Many make economic transactions in a situation of imperfect information, where either the buyer, the seller, or both are less than 100% certain about the qualities of what they are buying or selling. When information about the quality of products is highly imperfect, it may be difficult for a market to exist.
A “lemon” is a product that turns out, after the purchase, to have low quality. When the seller has more accurate information about the product's quality than the buyer, the buyer will be hesitant to buy, out of fear of purchasing a “lemon.”
Markets have many ways to deal with imperfect information. In goods markets, buyers facing imperfect information about products may depend upon money-back guarantees, warranties, service contracts, and reputation. In labor markets, employers facing imperfect information about potential employees may turn to resumes, recommendations, occupational licenses for certain jobs, and employment for trial periods. In capital markets, lenders facing imperfect information about borrowers may require detailed loan applications and credit checks, cosigners, and collateral.
Insurance is a way of sharing risk. People in a group pay premiums for insurance against some unpleasant event, and those in the group who actually experience the unpleasant event then receive some compensation. The fundamental law of insurance is that what the average person pays in over time cannot be less than what the average person gets out. In an actuarially fair insurance policy, the premiums that a person pays to the insurance company are the same as the average amount of benefits for a person in that risk group. Moral hazard arises in insurance markets because those who are insured against a risk will have less reason to take steps to avoid the costs from that risk.
Many insurance policies have deductibles, copayments, or coinsurance. A deductible is the maximum amount that the policyholder must pay out-of-pocket before the insurance company pays the rest of the bill. A copayment is a flat fee that an insurance policy-holder must pay before receiving services. Coinsurance requires the policyholder to pay a certain percentage of costs. Deductibles, copayments, and coinsurance reduce moral hazard by requiring the insured party to bear some of the costs before collecting insurance benefits.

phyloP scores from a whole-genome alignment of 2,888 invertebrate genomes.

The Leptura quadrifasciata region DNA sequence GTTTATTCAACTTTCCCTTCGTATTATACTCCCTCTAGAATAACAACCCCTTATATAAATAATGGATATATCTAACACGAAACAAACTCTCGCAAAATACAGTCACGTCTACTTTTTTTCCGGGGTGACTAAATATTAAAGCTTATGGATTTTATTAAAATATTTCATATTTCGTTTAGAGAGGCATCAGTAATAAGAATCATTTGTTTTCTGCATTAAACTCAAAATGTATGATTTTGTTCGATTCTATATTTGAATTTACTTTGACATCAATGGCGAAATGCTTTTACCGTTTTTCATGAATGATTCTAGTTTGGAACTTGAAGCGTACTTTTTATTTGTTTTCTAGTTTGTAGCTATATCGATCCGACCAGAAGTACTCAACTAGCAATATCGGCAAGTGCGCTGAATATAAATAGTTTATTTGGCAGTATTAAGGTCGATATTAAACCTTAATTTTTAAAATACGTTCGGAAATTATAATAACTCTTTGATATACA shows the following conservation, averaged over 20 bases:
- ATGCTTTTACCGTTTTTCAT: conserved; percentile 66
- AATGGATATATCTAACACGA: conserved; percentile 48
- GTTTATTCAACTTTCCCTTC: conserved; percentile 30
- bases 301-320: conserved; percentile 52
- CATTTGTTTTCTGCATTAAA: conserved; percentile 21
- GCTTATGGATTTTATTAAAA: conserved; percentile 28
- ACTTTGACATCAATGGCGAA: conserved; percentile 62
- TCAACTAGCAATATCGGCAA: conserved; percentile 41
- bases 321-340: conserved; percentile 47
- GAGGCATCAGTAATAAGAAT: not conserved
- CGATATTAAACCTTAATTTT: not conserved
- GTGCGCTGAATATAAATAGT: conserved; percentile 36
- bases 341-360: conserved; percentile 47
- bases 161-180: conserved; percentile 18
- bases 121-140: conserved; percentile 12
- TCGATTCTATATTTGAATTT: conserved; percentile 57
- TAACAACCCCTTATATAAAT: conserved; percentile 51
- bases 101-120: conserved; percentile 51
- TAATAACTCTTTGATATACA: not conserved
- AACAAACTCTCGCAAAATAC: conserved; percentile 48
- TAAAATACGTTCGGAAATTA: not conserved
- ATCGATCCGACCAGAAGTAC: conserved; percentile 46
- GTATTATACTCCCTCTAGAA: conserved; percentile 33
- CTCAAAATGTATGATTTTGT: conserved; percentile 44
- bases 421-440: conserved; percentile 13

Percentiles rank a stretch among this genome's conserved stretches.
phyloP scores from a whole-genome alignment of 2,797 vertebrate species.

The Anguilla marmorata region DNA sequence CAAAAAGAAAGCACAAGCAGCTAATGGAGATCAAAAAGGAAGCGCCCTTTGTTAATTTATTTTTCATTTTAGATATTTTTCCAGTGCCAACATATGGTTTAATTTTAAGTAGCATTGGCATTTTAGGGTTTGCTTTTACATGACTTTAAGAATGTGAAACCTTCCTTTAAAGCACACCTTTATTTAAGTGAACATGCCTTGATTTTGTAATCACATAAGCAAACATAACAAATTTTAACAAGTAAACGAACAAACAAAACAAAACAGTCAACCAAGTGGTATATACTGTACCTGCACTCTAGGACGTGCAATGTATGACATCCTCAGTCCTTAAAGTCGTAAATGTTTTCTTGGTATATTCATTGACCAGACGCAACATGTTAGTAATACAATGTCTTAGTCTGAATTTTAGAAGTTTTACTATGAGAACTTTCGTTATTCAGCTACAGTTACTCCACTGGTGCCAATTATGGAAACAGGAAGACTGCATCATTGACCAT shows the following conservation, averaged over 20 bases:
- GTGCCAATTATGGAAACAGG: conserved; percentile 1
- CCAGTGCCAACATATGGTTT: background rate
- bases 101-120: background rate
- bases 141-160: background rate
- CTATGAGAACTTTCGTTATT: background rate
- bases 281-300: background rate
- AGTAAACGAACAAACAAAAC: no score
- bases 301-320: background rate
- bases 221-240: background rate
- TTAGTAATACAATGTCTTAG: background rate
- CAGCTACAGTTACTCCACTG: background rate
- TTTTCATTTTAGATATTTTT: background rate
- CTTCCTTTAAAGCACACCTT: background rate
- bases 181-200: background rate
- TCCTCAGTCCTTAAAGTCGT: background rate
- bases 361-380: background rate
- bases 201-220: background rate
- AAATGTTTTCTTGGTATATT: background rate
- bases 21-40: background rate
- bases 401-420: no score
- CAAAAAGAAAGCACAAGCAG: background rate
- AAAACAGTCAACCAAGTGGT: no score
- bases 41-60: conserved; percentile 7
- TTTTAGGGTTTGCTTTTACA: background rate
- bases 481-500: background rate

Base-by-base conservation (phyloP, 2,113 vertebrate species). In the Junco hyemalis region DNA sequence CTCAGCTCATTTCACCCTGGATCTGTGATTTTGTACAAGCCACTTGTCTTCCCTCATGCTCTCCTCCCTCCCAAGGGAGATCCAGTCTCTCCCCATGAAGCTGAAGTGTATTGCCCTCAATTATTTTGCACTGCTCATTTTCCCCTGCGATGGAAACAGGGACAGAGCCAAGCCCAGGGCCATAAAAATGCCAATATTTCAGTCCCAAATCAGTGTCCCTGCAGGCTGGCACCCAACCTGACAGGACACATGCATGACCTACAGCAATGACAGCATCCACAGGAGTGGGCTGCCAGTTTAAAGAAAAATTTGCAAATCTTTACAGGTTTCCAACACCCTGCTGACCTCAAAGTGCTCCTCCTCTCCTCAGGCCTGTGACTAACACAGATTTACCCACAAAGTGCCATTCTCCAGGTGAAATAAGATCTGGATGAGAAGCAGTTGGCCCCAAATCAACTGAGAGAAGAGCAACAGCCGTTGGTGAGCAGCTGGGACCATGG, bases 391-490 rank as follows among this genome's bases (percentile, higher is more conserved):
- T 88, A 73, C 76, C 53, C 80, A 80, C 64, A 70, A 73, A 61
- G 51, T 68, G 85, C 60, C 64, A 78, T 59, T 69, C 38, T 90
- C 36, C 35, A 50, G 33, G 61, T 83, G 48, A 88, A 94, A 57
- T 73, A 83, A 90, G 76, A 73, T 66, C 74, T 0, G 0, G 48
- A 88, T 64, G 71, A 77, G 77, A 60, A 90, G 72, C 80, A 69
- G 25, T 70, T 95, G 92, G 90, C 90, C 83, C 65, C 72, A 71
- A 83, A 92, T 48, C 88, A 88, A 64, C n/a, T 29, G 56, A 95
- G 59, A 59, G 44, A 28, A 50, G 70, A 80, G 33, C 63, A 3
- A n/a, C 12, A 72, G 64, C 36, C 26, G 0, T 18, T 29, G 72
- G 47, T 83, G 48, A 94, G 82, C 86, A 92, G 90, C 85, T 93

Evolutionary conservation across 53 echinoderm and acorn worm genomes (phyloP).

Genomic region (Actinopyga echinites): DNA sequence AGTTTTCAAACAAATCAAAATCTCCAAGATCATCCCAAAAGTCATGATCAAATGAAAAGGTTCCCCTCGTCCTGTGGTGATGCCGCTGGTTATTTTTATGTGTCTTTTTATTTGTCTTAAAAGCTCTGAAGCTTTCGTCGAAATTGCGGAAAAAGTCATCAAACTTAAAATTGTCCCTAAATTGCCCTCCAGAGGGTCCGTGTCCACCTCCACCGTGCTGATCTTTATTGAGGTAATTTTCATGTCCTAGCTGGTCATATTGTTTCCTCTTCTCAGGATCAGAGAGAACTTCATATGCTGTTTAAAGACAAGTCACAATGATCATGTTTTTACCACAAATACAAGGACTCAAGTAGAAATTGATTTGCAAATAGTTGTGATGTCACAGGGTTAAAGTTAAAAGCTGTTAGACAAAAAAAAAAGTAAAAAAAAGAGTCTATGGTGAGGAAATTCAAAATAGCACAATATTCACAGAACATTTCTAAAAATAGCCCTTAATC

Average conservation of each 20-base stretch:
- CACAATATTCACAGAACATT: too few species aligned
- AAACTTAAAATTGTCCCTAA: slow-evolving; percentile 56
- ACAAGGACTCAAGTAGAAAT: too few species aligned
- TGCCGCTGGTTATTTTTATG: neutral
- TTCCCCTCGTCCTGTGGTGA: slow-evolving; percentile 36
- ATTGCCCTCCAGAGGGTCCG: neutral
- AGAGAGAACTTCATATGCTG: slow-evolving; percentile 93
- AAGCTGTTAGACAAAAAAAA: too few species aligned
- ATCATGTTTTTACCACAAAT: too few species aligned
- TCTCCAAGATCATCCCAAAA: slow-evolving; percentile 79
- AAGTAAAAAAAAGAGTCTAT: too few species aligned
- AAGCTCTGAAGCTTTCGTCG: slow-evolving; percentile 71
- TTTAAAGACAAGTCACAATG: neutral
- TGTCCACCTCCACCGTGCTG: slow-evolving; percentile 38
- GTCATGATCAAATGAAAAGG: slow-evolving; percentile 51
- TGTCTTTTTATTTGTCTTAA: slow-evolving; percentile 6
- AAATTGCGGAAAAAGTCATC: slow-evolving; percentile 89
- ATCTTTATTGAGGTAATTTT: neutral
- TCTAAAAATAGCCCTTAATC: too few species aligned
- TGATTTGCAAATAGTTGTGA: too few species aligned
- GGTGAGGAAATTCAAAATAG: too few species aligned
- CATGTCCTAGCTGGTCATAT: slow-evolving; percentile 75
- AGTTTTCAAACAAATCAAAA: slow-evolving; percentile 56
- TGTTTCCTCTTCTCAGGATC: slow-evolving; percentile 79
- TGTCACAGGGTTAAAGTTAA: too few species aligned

In a fee-for-service health financing system, medical care providers receive reimbursement according to the cost of services they provide. An alternative method of organizing health care is through health maintenance organizations (HMOs), where medical care providers receive reimbursement according to the number of patients they handle, and it is up to the providers to allocate resources between patients who receive more or fewer health care services. Adverse selection arises in insurance markets when insurance buyers know more about the risks they face than does the insurance company. As a result, the insurance company runs the risk that low-risk parties will avoid its insurance because it is too costly for them, while high-risk parties will embrace it because it looks like a good deal to them.
1. For each of the following purchases, say whether you would expect the degree of imperfect information to be relatively high or relatively low:
- Buying apples at a roadside stand
- Buying dinner at the neighborhood restaurant around the corner
- Buying a used laptop computer at a garage sale
- Ordering flowers over the internet for your friend in a different city
4. Why might it be difficult for a buyer and seller to agree on a price when imperfect information exists?
19. You are on the board of directors of a private high school, which is hiring new tenth-grade science teachers. As you think about hiring someone for a job, what are some mechanisms you might use to overcome the problem of imperfect information?
- How would you expect this improved information to affect demand for emeralds on this website?
- How would you expect this improved information to affect the quantity of high-quality emeralds sold on the website?
23. Using Exercise 16.20, sketch the effects in parts (a) and (b) on a single supply and demand diagram. What prediction would you make about how the improved information alters the equilibrium quantity and price?
- If the insurance company were selling life insurance separately to each group, what would be the actuarially fair premium for each group?
- If an insurance company were offering life insurance to the entire group, but could not find out about family cancer histories, what would be the actuarially fair premium for the group as a whole?
- What will happen to the insurance company if it tries to charge the actuarially fair premium to the group as a whole rather than to each group separately?